Robot grasshoppers could carry out future search & rescue

Nature might once again educate robot design, as engineers Dario Floreano and Mirko Kovac of the Laboratory of Intelligent Systems in Lausanne turn to grasshoppers for the next generation of search and exploration devices.  The pair noted that grasshoppers handle uneven terrain by hopping, clearing up to three feet at a time and avoiding climbing over rocks and other obstacles; small robots have the same problems tackling such terrain, and so Floreano and Kovac built tiny robots that can jump up to eight feet using spring-loaded legs.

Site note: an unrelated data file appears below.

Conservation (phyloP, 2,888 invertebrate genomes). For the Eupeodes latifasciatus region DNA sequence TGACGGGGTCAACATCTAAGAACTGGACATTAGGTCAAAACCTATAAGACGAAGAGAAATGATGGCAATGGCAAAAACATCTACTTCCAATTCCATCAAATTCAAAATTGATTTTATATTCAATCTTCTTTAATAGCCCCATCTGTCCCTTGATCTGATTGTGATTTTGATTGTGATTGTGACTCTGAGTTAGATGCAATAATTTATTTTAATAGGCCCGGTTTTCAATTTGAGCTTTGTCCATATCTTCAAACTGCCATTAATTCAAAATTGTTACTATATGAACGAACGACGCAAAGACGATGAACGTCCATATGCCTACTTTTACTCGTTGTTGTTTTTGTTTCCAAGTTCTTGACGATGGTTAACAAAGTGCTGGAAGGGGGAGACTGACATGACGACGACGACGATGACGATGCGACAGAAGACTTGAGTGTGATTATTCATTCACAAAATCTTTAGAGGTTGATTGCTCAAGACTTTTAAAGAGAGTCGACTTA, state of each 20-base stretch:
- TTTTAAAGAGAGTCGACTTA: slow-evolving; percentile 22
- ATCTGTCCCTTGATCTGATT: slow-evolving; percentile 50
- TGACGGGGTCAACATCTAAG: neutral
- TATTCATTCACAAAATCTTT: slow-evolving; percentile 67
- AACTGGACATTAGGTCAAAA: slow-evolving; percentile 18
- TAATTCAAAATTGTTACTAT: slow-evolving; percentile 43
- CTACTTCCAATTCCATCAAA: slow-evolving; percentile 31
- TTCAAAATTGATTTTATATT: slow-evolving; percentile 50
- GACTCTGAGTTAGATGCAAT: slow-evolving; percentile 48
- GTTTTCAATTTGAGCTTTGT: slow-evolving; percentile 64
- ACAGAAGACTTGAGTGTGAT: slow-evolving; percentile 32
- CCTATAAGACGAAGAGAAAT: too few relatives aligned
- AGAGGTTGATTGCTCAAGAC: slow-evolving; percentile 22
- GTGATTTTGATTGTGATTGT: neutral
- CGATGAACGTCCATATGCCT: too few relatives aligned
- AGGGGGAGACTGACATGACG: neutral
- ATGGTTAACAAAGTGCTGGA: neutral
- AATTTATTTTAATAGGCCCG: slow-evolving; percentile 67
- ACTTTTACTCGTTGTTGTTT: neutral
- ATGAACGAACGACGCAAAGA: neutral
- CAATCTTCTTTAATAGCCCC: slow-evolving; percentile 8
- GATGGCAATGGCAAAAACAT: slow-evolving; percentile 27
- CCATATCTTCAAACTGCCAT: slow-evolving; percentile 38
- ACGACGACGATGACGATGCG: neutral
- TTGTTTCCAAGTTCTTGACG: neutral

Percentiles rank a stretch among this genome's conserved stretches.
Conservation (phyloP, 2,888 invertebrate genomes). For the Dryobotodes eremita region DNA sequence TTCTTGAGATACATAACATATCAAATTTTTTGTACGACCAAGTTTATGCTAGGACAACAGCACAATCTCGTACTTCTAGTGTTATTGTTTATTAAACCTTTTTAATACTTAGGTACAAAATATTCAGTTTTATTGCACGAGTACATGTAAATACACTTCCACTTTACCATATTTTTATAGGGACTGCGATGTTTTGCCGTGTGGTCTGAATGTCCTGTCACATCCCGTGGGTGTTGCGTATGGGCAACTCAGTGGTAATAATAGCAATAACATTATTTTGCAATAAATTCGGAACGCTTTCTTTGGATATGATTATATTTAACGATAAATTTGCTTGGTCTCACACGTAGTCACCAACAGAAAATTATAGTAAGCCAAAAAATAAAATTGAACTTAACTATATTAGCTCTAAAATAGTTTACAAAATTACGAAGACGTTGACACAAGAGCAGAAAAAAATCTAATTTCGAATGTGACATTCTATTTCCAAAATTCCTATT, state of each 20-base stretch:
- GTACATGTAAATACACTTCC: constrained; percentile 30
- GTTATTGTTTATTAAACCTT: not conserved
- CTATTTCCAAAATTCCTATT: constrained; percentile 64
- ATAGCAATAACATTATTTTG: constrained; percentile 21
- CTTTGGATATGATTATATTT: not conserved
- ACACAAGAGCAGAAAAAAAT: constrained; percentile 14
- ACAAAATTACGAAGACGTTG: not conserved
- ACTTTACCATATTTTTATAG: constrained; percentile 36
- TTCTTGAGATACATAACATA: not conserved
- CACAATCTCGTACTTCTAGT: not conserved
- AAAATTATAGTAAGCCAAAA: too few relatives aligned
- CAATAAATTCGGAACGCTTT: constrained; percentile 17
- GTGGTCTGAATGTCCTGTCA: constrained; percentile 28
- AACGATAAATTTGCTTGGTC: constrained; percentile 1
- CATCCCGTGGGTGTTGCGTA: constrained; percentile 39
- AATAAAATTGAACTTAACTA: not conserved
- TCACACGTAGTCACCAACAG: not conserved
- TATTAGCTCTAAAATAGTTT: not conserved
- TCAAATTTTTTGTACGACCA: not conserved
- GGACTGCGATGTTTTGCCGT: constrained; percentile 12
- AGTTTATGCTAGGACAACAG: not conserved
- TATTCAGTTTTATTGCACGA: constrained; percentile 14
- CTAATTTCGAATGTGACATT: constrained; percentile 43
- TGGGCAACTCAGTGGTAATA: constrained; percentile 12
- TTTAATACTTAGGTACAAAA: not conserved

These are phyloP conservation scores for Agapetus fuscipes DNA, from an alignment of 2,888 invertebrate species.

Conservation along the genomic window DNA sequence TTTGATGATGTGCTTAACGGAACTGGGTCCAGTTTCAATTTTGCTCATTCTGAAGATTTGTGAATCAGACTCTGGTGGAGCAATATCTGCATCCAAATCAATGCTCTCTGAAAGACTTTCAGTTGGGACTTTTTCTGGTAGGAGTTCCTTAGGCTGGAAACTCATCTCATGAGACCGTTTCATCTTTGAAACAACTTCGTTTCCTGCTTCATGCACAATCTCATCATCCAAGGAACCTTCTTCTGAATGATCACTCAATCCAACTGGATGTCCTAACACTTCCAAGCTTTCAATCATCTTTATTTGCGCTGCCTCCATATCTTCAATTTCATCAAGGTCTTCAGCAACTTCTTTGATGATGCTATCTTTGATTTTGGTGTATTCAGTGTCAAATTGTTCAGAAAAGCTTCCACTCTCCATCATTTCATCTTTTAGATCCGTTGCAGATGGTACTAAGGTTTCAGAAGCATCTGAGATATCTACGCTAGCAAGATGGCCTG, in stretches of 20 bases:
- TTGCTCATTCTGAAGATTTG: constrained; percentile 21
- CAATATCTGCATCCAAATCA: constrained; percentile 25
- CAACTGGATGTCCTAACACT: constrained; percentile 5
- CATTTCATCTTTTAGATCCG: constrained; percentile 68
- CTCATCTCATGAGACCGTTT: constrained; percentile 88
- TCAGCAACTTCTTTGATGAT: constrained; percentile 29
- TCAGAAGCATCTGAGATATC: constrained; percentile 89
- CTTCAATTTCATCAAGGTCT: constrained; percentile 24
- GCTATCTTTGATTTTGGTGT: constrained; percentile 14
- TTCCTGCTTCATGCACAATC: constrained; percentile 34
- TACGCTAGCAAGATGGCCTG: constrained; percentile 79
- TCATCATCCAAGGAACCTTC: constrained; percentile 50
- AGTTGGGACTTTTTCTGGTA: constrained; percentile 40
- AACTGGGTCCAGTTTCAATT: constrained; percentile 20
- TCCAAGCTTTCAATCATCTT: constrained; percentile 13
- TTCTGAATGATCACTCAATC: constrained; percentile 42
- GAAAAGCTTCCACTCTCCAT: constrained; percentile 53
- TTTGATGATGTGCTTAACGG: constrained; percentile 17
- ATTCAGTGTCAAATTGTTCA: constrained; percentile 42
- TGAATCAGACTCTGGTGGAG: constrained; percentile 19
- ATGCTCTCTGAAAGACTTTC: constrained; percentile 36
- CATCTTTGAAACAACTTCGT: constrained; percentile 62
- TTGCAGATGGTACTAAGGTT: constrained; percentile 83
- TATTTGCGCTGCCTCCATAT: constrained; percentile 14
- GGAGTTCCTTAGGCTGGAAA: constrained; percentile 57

The springs are powered with a tiny motor, similar to that which gives a cellphone its vibrate alert ability, and despite the whole thing weighing just seven grams and standing two inches tall, it can carry half its weight in cameras, microphones or other sensors.  While getting up into the air is straightforward, landings are trickier; Floreano and Kovac intend to use gliding technology learnt from building a 1.5-gram robot plane last year to allow the grasshopper to gradually coast to the ground.

As well as search and rescue, the robots could have applications in environmental monitoring and other exploration.  The work is categorized as biomimetics, where natural biology is used to further science.

[via Core77]